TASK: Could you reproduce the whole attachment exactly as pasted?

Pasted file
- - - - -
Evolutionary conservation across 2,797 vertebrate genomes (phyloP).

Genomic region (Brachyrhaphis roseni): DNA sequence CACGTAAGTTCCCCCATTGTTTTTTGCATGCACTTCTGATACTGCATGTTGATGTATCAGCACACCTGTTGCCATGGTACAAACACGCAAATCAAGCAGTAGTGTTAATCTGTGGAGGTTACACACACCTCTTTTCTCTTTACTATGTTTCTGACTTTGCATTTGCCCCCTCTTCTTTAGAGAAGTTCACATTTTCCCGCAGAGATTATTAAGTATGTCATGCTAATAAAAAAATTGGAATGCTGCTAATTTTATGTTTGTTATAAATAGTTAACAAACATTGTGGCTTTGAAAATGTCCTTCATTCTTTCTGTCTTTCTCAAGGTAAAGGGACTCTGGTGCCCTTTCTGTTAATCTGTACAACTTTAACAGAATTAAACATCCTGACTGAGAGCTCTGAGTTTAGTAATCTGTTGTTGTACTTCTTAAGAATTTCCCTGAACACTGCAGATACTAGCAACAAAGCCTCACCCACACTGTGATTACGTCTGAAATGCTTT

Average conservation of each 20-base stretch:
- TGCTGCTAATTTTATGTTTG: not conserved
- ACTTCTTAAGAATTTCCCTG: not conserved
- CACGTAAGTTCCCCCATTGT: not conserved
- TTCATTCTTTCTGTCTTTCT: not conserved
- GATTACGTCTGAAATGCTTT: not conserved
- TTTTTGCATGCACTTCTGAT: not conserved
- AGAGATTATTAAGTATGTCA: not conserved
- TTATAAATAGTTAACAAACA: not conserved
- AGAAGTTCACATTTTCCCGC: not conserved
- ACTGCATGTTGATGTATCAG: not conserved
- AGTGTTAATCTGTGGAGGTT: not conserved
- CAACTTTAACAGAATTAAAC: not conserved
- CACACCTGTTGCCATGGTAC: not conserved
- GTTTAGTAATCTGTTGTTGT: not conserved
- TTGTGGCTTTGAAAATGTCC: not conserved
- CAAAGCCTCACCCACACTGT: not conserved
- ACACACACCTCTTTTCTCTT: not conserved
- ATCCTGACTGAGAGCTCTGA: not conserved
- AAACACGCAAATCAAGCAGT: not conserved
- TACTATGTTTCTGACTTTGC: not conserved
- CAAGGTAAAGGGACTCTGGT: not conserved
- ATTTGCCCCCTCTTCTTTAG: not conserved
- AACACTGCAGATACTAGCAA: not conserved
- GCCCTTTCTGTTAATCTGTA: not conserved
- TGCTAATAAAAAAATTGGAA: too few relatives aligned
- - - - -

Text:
Evolutionary conservation across 2,797 vertebrate genomes (phyloP).

Genomic region (Brachyrhaphis roseni): DNA sequence CACGTAAGTTCCCCCATTGTTTTTTGCATGCACTTCTGATACTGCATGTTGATGTATCAGCACACCTGTTGCCATGGTACAAACACGCAAATCAAGCAGTAGTGTTAATCTGTGGAGGTTACACACACCTCTTTTCTCTTTACTATGTTTCTGACTTTGCATTTGCCCCCTCTTCTTTAGAGAAGTTCACATTTTCCCGCAGAGATTATTAAGTATGTCATGCTAATAAAAAAATTGGAATGCTGCTAATTTTATGTTTGTTATAAATAGTTAACAAACATTGTGGCTTTGAAAATGTCCTTCATTCTTTCTGTCTTTCTCAAGGTAAAGGGACTCTGGTGCCCTTTCTGTTAATCTGTACAACTTTAACAGAATTAAACATCCTGACTGAGAGCTCTGAGTTTAGTAATCTGTTGTTGTACTTCTTAAGAATTTCCCTGAACACTGCAGATACTAGCAACAAAGCCTCACCCACACTGTGATTACGTCTGAAATGCTTT

Average conservation of each 20-base stretch:
- TGCTGCTAATTTTATGTTTG: not conserved
- ACTTCTTAAGAATTTCCCTG: not conserved
- CACGTAAGTTCCCCCATTGT: not conserved
- TTCATTCTTTCTGTCTTTCT: not conserved
- GATTACGTCTGAAATGCTTT: not conserved
- TTTTTGCATGCACTTCTGAT: not conserved
- AGAGATTATTAAGTATGTCA: not conserved
- TTATAAATAGTTAACAAACA: not conserved
- AGAAGTTCACATTTTCCCGC: not conserved
- ACTGCATGTTGATGTATCAG: not conserved
- AGTGTTAATCTGTGGAGGTT: not conserved
- CAACTTTAACAGAATTAAAC: not conserved
- CACACCTGTTGCCATGGTAC: not conserved
- GTTTAGTAATCTGTTGTTGT: not conserved
- TTGTGGCTTTGAAAATGTCC: not conserved
- CAAAGCCTCACCCACACTGT: not conserved
- ACACACACCTCTTTTCTCTT: not conserved
- ATCCTGACTGAGAGCTCTGA: not conserved
- AAACACGCAAATCAAGCAGT: not conserved
- TACTATGTTTCTGACTTTGC: not conserved
- CAAGGTAAAGGGACTCTGGT: not conserved
- ATTTGCCCCCTCTTCTTTAG: not conserved
- AACACTGCAGATACTAGCAA: not conserved
- GCCCTTTCTGTTAATCTGTA: not conserved
- TGCTAATAAAAAAATTGGAA: too few relatives aligned